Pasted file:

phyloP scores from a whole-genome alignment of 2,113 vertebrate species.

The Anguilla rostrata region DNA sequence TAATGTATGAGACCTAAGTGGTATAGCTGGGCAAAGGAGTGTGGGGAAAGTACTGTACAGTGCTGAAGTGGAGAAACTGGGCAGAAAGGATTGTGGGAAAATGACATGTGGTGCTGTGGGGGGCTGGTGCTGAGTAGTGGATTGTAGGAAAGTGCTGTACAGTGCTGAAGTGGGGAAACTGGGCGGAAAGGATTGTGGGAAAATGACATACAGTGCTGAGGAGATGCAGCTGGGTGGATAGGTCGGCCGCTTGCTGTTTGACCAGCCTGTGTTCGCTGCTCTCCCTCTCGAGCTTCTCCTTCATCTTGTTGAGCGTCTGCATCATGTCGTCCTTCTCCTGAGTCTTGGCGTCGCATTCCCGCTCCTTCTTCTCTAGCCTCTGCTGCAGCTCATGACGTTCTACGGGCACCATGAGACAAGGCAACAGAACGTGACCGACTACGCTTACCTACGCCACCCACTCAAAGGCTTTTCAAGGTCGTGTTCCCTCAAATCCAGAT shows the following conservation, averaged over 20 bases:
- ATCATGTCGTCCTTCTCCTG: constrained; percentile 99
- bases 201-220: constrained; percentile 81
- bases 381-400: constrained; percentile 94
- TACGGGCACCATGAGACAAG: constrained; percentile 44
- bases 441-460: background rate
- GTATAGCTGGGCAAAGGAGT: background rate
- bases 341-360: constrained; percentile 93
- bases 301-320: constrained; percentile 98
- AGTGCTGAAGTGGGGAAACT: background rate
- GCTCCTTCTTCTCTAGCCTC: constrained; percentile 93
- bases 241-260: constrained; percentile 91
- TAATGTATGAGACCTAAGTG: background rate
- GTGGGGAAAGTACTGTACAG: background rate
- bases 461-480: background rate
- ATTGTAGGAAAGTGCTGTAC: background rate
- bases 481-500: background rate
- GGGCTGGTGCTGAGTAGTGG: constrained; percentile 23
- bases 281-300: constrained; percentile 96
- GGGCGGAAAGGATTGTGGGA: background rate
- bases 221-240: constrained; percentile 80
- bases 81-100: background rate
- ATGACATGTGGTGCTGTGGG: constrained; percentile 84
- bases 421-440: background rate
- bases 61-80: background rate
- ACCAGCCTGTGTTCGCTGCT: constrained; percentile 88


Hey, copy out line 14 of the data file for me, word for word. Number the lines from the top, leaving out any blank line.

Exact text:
- TAATGTATGAGACCTAAGTG: background rate